Lesley is my real name. It is the name I use at work and the name I used at school, but many of my friends call me ‘Lellie’. Why?
‘Lellie’ was adopted when I was a teenager venturing online and joining internet communities. I needed a regular moniker or username and wasn’t sure what to use. I didn’t want to go down the route of naming myself after a band or song, like a lot of my peers because I thought I might lose interest or they could go out of fashion. I didn’t want to use my real name, have never had a middle name and most of my nicknames had been created by childhood bullies, so were not something I wanted to share with the world. I needed to think of something else.
My younger cousin came up with ‘Lellie’. When he was little, he would call me and my sister, Ginette – “Lell-e-Net”. He was so used to meeting us together, he blended our names, addressing us both the same. Like many young kids, he had trouble with the ‘s’ in my name, so Lesley became ‘Lellie’ and Ginette was simply ‘Net’. I liked that my sister’s name reflected the internet, so decided that ‘Lellie’ would be perfect for my online name.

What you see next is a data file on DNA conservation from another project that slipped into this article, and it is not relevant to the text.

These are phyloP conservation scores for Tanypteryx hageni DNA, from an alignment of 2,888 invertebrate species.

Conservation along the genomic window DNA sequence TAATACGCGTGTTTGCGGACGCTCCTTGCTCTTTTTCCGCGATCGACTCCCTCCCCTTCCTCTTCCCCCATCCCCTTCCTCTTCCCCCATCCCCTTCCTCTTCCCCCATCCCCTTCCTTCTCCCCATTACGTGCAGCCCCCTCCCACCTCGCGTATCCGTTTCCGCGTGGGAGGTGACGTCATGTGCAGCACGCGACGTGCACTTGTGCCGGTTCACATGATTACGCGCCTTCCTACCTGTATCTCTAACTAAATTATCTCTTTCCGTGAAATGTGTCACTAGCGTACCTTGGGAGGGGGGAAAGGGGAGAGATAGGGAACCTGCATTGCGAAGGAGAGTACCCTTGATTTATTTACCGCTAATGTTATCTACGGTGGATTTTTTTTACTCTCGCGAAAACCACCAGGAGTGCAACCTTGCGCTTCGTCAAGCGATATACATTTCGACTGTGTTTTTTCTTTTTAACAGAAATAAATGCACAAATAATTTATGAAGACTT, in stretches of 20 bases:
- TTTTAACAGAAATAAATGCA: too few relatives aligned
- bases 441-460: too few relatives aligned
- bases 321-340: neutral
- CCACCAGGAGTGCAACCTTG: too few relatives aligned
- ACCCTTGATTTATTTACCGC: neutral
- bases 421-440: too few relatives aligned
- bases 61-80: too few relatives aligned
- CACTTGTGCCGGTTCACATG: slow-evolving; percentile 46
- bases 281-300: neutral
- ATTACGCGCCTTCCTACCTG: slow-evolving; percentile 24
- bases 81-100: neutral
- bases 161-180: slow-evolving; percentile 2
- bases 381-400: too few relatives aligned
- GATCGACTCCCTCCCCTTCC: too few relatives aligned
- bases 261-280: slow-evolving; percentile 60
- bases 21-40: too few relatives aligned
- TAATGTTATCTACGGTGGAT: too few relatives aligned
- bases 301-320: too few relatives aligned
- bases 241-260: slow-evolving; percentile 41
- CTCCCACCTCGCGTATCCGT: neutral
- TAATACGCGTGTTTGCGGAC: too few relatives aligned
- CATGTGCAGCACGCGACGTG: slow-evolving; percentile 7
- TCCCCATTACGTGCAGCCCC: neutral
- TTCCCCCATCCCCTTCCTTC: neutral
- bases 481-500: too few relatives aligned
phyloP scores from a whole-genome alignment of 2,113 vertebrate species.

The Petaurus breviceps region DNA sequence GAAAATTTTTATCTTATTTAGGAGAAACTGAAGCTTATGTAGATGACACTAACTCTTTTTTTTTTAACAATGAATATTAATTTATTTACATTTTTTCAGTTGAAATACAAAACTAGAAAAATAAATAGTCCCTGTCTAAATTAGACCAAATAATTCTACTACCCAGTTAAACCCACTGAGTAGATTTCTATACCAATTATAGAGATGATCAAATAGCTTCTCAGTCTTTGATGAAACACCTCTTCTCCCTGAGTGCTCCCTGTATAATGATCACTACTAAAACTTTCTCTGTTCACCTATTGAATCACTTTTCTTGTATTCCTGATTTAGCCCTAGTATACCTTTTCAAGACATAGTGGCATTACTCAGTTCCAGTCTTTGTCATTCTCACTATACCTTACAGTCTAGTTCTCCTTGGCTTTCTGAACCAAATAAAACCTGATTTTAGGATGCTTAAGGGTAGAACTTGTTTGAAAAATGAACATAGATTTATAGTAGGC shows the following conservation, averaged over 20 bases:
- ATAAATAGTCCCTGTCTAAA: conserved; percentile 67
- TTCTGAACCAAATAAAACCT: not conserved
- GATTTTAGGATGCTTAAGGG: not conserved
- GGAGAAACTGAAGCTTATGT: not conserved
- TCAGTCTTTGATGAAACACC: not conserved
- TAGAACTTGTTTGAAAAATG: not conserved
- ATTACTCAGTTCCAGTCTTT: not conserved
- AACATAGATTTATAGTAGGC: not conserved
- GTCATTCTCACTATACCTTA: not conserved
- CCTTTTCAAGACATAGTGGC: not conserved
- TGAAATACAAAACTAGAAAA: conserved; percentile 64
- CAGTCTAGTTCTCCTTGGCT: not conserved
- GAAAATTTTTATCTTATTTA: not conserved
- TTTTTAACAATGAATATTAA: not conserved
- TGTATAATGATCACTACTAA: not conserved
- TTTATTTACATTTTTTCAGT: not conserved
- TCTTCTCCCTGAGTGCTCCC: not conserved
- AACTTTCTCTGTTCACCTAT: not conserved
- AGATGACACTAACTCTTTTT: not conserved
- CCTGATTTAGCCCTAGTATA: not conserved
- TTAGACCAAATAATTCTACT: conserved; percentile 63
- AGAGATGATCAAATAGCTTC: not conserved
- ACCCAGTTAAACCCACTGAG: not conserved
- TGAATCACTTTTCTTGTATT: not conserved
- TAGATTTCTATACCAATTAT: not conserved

‘Lellie’ has stuck with me since. I met my partner on a music forum, so he has always known me as ‘Lellie’ and will usually introduce me that way to others. His family all call me ‘Lellie’ and even my own family do more often than not!
I sometimes forget which name people are used to, so may confuse people when I myself use the wrong one. Most people who meet me in a formal setting still call me Lesley, but I prefer my friends to call me Lellie. I’ve always felt that Lesley was a name for people my mum’s age, not my own. Lellie suits me better.
Either way, please don’t spell my name as “Leslie”. I am not sure why this upsets me so much (perhaps because Leslie is typically associated with men in the UK), but I find it annoying, particularly if you are emailing me and can see how my name should be spelt in my email address. I know I don’t exactly help by using ‘ie’ at the end of my nickname, but I do appreciate it when people remember to spell my real name with a ‘ey’ at the end.